This chocolate icing is gorgeous. It's a deep, shiny black and it looks glittery. It's also a giant pain in the ass and I hate it. It has to cook for ages and it has to be poured at the right temperature, in great volume, quickly. You get one shot to pour it, because it begins to set immediately and any more poured over it won't smooth out. It also never sets entirely, and therefore nothing can touch the dessert at any point after it's been poured- not your spatula, not your fingers, not the sides of sheet trays or racks or doilies. The glaze will stick and peel off in a sheet.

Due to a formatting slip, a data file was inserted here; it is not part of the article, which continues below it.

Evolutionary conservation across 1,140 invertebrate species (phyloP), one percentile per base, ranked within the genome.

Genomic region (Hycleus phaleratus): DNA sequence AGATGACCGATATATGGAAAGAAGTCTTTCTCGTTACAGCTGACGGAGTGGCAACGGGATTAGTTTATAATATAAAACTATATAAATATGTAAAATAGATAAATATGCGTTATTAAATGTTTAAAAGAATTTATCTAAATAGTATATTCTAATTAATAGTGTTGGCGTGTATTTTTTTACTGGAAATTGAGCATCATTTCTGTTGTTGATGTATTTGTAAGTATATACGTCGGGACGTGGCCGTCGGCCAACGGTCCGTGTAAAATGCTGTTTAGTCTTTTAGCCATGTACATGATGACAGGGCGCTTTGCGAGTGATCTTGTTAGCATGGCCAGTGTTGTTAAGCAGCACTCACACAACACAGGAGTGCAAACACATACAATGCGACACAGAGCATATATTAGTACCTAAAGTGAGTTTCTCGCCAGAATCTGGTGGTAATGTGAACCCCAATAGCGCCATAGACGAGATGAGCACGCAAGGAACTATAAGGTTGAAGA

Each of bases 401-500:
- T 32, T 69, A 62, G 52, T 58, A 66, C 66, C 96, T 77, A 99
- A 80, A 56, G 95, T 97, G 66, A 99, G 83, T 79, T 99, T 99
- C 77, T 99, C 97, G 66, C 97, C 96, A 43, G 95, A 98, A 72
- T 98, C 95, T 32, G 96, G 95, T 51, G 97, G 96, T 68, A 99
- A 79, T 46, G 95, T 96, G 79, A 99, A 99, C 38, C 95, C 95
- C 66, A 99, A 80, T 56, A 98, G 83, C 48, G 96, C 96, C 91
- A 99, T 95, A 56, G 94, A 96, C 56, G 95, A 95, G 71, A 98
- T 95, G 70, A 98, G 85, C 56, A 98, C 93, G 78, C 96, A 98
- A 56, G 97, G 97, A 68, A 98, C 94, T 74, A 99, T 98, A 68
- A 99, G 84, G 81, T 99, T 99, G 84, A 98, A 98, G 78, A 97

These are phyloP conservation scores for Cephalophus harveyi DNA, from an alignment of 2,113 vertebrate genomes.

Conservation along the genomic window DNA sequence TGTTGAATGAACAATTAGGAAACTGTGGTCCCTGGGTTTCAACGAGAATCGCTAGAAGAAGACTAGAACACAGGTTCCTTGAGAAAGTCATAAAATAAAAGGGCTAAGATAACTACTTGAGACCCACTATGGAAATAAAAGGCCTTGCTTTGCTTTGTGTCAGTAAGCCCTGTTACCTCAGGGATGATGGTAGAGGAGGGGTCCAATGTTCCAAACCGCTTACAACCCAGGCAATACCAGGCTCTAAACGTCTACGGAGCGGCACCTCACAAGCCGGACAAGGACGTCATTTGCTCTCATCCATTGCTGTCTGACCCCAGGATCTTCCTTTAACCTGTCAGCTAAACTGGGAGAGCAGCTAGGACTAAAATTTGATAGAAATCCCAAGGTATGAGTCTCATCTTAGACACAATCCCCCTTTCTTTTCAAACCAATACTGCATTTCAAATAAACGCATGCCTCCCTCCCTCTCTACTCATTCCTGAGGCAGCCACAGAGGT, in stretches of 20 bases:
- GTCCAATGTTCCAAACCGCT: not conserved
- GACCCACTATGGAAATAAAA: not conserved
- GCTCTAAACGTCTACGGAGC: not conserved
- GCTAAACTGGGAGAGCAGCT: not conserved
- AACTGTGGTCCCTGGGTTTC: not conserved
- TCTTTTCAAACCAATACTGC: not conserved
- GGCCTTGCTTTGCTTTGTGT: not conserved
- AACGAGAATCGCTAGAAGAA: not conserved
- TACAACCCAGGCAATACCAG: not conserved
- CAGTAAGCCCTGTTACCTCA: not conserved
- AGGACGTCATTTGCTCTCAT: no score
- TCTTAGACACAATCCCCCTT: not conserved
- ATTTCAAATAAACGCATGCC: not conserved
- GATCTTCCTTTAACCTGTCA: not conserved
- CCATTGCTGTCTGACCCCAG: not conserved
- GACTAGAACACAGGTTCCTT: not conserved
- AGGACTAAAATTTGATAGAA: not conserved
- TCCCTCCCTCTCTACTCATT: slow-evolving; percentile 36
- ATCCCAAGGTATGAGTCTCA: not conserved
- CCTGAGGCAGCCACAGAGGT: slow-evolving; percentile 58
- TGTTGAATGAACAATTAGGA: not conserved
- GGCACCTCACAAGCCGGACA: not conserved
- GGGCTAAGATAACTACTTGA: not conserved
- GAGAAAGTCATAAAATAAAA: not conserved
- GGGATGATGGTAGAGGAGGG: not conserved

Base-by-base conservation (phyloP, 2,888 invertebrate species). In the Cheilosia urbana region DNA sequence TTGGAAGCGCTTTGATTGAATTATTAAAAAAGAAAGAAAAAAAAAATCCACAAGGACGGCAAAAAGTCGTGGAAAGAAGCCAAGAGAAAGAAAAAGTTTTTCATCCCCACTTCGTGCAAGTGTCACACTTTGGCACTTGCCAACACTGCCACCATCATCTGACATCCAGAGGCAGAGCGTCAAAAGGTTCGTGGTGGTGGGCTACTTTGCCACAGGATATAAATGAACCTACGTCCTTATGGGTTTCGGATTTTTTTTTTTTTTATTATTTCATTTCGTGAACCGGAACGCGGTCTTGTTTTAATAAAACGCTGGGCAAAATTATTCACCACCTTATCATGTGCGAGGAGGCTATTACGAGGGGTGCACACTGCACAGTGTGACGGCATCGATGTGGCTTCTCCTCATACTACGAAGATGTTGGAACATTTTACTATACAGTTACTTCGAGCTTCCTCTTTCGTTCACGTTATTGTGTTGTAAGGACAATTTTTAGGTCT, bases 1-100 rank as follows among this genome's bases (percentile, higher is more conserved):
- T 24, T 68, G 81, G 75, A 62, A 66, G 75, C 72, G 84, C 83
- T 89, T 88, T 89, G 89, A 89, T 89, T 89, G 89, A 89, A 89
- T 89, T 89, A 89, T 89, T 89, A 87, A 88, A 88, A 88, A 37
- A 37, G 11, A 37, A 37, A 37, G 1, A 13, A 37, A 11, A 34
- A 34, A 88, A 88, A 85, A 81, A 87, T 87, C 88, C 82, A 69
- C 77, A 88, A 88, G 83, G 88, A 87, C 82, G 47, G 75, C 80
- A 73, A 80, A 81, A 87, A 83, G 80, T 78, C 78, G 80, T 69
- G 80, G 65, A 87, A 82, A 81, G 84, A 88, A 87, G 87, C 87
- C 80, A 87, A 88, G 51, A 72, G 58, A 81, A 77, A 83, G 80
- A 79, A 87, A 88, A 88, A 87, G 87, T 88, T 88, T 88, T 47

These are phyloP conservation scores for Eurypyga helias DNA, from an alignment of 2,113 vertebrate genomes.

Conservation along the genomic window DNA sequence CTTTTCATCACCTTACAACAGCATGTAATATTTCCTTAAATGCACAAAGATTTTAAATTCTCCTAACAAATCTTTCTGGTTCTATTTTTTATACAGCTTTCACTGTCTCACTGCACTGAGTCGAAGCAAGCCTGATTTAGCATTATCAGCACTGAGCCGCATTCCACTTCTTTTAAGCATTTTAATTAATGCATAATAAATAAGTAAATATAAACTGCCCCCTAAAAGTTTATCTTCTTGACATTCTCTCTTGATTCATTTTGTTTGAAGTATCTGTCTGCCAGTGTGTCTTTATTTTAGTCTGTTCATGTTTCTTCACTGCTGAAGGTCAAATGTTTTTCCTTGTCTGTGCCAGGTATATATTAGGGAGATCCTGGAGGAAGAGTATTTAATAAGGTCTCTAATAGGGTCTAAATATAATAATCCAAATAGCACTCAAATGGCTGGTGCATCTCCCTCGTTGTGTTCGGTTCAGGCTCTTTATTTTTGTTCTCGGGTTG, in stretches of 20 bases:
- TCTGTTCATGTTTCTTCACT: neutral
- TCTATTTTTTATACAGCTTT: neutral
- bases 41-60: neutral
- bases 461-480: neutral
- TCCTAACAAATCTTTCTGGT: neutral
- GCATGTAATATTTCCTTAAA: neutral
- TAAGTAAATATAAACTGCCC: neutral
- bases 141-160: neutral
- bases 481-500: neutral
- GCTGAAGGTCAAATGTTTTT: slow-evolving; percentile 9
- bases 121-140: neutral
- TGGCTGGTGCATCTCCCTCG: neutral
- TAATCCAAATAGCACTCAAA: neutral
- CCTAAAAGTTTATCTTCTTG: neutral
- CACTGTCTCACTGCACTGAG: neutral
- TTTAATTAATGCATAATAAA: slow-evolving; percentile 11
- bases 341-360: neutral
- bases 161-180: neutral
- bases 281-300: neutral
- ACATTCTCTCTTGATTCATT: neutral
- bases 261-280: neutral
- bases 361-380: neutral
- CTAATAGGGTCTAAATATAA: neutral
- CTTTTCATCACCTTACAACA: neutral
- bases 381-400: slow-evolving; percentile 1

On the plus side, decor sticks really well!

The chocolate mousse used in this dessert might be the best chocolate mousse I've tasted, so even though the recipe is a pain, I am going to give it to you because the texture and flavor are fabulous. It's silky and decadent.

Chocolate Mousse
140g sugar
50g water
120g yolk
100g whole eggs
350g chocolate 65%
500g whipped cream

Whip the yolks and whole eggs in a mixer. Cook the sugar and water to 240F (soft ball). While the mixer is running on high, slowly pour the soft-ball sugar down the side of the bowl into the eggs. Whip on high until cool. The mixture will be light and very fluffy (this is called a pate a bombe base). Melt the chocolate and cool until the whipped cream can be folded in without collapsing. Then fold in the pate a bombe.


le monte cristo